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Your Team - Do You Trust Them?

Do They Trust You?


There is a parable that speaks to what distinguishes belief from faith. Belief, it says, implies that one might believe that a circus performer, up on a high wire, pushing a wheelbarrow, will indeed push it all the way across the high wire without falling. That's belief.

Faith is the willingness to get into his wheelbarrow!

Faith requires trust. Trust is the single most important characteristic that a successful team or workgroup can have. Absence of Trust was listed by Patrick Lencioni in his bestselling book, The Five Dysfunctions of a Team as the Number One dysfunction, trumping everything else. Without trust, he said, teams become unwilling to risk engaging in healthy conflict. As a result, they cannot entertain change or new ideas. The consequences are, for most teams, crippling. They are unable to make any real progress.

So, how can we facilitate and create this very important characteristic of more trust within a workgroup or small team?

In our team building discipline there has been a lot of power placed on going outside and doing the classic Trust Fall; falling backwards from a formidable height into the arms of our workmates. This requires an extraordinary amount of trust and confidence in our workmates' capabilities.

Undoubtedly, this exercise is both highly effective and extremely powerful - emotionally and physically. But, even with this profound experience, have we really addressed the needs of the day in day out dynamic of the workplace? Are we then better prepared to fearlessly enter a conference room, put forward our new ideas under intense scrutiny while taking on the group's objections? Is the trust that is "fixed" with the Trust Fall the same trust we'll need in the normal commerce of the workplace?

If team members are not genuinely open with each other about their mistakes and weaknesses, it is impossible to build a foundation of trust. The ability to get team members to simply open up personally and become vulnerable is a huge step towards a establishing a new threshold of trust.

This requires advanced leadership skills, some common sense and, most of all, the willingness and courage to go first and lead by example.  We can't expect others to be honest and open about their likes and dislikes, their true feelings, their personal thoughts and such unless we are willing to let them see us as vulnerable first. It is the group leader and forward-thinking manager that needs to get the ball rolling. Good leaders are more forthcoming. They let their personal information have free flow. They cop to their mistakes and shortcomings. They are willing to express their basic humanity - foibles and all.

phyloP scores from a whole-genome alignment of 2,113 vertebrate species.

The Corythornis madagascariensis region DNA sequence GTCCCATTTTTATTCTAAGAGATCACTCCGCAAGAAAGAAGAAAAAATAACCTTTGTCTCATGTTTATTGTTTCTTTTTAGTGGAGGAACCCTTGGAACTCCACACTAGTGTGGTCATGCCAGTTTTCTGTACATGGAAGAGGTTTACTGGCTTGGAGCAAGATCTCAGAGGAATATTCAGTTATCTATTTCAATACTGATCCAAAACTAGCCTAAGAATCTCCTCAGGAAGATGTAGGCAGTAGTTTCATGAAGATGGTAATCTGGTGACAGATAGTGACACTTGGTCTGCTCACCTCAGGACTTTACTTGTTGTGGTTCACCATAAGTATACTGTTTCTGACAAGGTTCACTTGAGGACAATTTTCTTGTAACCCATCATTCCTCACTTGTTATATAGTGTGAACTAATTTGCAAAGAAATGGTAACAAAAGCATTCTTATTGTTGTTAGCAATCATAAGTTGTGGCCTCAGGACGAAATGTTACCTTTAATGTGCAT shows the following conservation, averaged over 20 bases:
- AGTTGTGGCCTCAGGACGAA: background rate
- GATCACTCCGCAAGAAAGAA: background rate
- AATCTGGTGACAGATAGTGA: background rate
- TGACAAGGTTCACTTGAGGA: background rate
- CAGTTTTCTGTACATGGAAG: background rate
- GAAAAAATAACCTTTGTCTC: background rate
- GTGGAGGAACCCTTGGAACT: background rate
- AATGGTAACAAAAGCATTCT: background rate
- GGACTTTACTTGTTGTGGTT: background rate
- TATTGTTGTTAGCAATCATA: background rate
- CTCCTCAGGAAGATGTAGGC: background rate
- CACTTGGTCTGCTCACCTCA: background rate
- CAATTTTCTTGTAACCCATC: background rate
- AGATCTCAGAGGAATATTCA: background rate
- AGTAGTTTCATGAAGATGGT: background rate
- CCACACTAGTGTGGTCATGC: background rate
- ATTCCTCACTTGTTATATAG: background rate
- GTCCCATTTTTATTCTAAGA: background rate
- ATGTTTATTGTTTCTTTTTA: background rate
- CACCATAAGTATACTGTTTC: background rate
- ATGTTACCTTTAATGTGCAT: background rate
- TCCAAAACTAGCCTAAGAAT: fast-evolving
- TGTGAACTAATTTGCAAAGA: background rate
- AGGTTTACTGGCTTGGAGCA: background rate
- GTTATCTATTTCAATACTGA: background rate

Trust Building Activity. We have facilitated a number of activities that speak to strengthening trust within work groups. One such activity we call "20 Questions". This is simple to facilitate and easy enough to develop the props. Grab a stack of 3 x 5 cards. Put a thought-provoking and open-ended question on each card. One of my favorites is, "If you could have lunch with anyone in the world, dead or alive, who would that be and why?"

Budget 15 to 20 minutes "Team Progress Time" for this activity. Gather your group to stand in a relatively small area. Give each member a card. Have them quickly and randomly find a partner. Each partner then asks their printed question of the other. Have them exchange cards and repeat the asking and answering process. Then have everyone switch partners with people closest to them. They ask and answer the new questions, exchange cards, switch partners again and the process continues. In as little as twenty minutes team members have acquired huge chunks of knowledge about their work colleagues that would take considerably longer to learn under normal circumstances. They have gained some insight at a deeper level. Plus, it can be a lot of fun!

And, you know what? Trust begins to take root. We now know a little bit more about what makes us tick; what we like and dislike, what we dream about and more.

With a regular application of trust building exercises and initiatives the team becomes more and more glued to each other and to the overall process - trust becomes a valuable working component of the group.

Because of the current economic climate, many companies have had to cut expenses and trim staff. The question remains, "Now what?"

The answer is: by valuing and addressing your most important assets - your people - and establishing a firm foundation of trust - the winners will emerge.


By Jeff Blum, Lead Facilitator at The TeamBuilding Co.

Copyright 2011 Jeff Blum. All rights reserved.